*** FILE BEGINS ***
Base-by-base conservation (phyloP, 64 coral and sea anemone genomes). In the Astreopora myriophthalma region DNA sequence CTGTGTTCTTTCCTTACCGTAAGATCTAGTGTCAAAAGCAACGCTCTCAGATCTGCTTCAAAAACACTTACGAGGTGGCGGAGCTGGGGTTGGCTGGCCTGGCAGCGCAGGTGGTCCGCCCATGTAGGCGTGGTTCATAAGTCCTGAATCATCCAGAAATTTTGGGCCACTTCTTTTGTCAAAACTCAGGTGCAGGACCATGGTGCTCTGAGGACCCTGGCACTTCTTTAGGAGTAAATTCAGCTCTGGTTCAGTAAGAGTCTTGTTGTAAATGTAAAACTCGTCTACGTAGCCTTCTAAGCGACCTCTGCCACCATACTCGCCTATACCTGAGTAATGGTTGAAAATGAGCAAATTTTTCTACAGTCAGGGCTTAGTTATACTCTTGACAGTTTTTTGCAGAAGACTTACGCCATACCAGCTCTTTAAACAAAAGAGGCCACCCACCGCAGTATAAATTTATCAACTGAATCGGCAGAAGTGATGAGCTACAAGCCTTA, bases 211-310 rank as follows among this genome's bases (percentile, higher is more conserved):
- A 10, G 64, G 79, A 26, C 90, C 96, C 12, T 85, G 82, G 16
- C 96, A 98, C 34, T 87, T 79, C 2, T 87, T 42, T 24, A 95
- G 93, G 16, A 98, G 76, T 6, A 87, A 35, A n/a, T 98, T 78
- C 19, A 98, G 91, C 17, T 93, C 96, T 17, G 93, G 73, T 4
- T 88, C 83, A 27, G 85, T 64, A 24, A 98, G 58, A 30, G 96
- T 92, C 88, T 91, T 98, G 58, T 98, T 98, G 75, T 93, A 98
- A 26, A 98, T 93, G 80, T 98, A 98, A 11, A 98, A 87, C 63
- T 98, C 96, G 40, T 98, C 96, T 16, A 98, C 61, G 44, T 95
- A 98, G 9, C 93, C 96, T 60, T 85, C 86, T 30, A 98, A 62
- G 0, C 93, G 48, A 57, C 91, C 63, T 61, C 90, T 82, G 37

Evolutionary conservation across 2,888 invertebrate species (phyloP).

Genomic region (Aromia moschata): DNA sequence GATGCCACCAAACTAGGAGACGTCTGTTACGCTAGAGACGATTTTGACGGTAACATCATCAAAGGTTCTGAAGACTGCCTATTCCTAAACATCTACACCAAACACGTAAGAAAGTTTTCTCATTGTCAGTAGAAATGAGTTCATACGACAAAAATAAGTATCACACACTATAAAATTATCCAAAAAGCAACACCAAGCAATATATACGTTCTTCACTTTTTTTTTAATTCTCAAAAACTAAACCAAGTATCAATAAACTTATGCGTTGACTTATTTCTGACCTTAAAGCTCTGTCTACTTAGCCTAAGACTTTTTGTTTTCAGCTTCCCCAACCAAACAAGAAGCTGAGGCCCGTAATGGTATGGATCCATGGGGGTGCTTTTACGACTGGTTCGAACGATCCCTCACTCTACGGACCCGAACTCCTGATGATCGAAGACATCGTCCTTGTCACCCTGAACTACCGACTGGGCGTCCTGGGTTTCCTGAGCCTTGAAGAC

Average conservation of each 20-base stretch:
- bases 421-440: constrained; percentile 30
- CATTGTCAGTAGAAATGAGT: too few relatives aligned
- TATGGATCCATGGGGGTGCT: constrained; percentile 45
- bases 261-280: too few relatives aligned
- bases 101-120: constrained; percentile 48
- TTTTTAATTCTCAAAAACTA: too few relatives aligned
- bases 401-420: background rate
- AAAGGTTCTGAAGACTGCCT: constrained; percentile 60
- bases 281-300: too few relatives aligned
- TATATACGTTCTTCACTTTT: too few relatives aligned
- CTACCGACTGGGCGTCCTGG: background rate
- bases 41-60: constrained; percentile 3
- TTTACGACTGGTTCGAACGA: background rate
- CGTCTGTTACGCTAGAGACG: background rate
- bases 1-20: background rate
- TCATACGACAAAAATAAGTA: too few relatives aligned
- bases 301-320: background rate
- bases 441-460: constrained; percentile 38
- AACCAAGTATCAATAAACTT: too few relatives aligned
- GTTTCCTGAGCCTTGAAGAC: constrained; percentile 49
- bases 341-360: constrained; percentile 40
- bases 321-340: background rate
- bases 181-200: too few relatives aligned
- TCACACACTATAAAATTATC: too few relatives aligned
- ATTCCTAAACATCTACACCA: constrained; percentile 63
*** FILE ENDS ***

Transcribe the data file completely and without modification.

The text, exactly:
Base-by-base conservation (phyloP, 64 coral and sea anemone genomes). In the Astreopora myriophthalma region DNA sequence CTGTGTTCTTTCCTTACCGTAAGATCTAGTGTCAAAAGCAACGCTCTCAGATCTGCTTCAAAAACACTTACGAGGTGGCGGAGCTGGGGTTGGCTGGCCTGGCAGCGCAGGTGGTCCGCCCATGTAGGCGTGGTTCATAAGTCCTGAATCATCCAGAAATTTTGGGCCACTTCTTTTGTCAAAACTCAGGTGCAGGACCATGGTGCTCTGAGGACCCTGGCACTTCTTTAGGAGTAAATTCAGCTCTGGTTCAGTAAGAGTCTTGTTGTAAATGTAAAACTCGTCTACGTAGCCTTCTAAGCGACCTCTGCCACCATACTCGCCTATACCTGAGTAATGGTTGAAAATGAGCAAATTTTTCTACAGTCAGGGCTTAGTTATACTCTTGACAGTTTTTTGCAGAAGACTTACGCCATACCAGCTCTTTAAACAAAAGAGGCCACCCACCGCAGTATAAATTTATCAACTGAATCGGCAGAAGTGATGAGCTACAAGCCTTA, bases 211-310 rank as follows among this genome's bases (percentile, higher is more conserved):
- A 10, G 64, G 79, A 26, C 90, C 96, C 12, T 85, G 82, G 16
- C 96, A 98, C 34, T 87, T 79, C 2, T 87, T 42, T 24, A 95
- G 93, G 16, A 98, G 76, T 6, A 87, A 35, A n/a, T 98, T 78
- C 19, A 98, G 91, C 17, T 93, C 96, T 17, G 93, G 73, T 4
- T 88, C 83, A 27, G 85, T 64, A 24, A 98, G 58, A 30, G 96
- T 92, C 88, T 91, T 98, G 58, T 98, T 98, G 75, T 93, A 98
- A 26, A 98, T 93, G 80, T 98, A 98, A 11, A 98, A 87, C 63
- T 98, C 96, G 40, T 98, C 96, T 16, A 98, C 61, G 44, T 95
- A 98, G 9, C 93, C 96, T 60, T 85, C 86, T 30, A 98, A 62
- G 0, C 93, G 48, A 57, C 91, C 63, T 61, C 90, T 82, G 37

Evolutionary conservation across 2,888 invertebrate species (phyloP).

Genomic region (Aromia moschata): DNA sequence GATGCCACCAAACTAGGAGACGTCTGTTACGCTAGAGACGATTTTGACGGTAACATCATCAAAGGTTCTGAAGACTGCCTATTCCTAAACATCTACACCAAACACGTAAGAAAGTTTTCTCATTGTCAGTAGAAATGAGTTCATACGACAAAAATAAGTATCACACACTATAAAATTATCCAAAAAGCAACACCAAGCAATATATACGTTCTTCACTTTTTTTTTAATTCTCAAAAACTAAACCAAGTATCAATAAACTTATGCGTTGACTTATTTCTGACCTTAAAGCTCTGTCTACTTAGCCTAAGACTTTTTGTTTTCAGCTTCCCCAACCAAACAAGAAGCTGAGGCCCGTAATGGTATGGATCCATGGGGGTGCTTTTACGACTGGTTCGAACGATCCCTCACTCTACGGACCCGAACTCCTGATGATCGAAGACATCGTCCTTGTCACCCTGAACTACCGACTGGGCGTCCTGGGTTTCCTGAGCCTTGAAGAC

Average conservation of each 20-base stretch:
- bases 421-440: constrained; percentile 30
- CATTGTCAGTAGAAATGAGT: too few relatives aligned
- TATGGATCCATGGGGGTGCT: constrained; percentile 45
- bases 261-280: too few relatives aligned
- bases 101-120: constrained; percentile 48
- TTTTTAATTCTCAAAAACTA: too few relatives aligned
- bases 401-420: background rate
- AAAGGTTCTGAAGACTGCCT: constrained; percentile 60
- bases 281-300: too few relatives aligned
- TATATACGTTCTTCACTTTT: too few relatives aligned
- CTACCGACTGGGCGTCCTGG: background rate
- bases 41-60: constrained; percentile 3
- TTTACGACTGGTTCGAACGA: background rate
- CGTCTGTTACGCTAGAGACG: background rate
- bases 1-20: background rate
- TCATACGACAAAAATAAGTA: too few relatives aligned
- bases 301-320: background rate
- bases 441-460: constrained; percentile 38
- AACCAAGTATCAATAAACTT: too few relatives aligned
- GTTTCCTGAGCCTTGAAGAC: constrained; percentile 49
- bases 341-360: constrained; percentile 40
- bases 321-340: background rate
- bases 181-200: too few relatives aligned
- TCACACACTATAAAATTATC: too few relatives aligned
- ATTCCTAAACATCTACACCA: constrained; percentile 63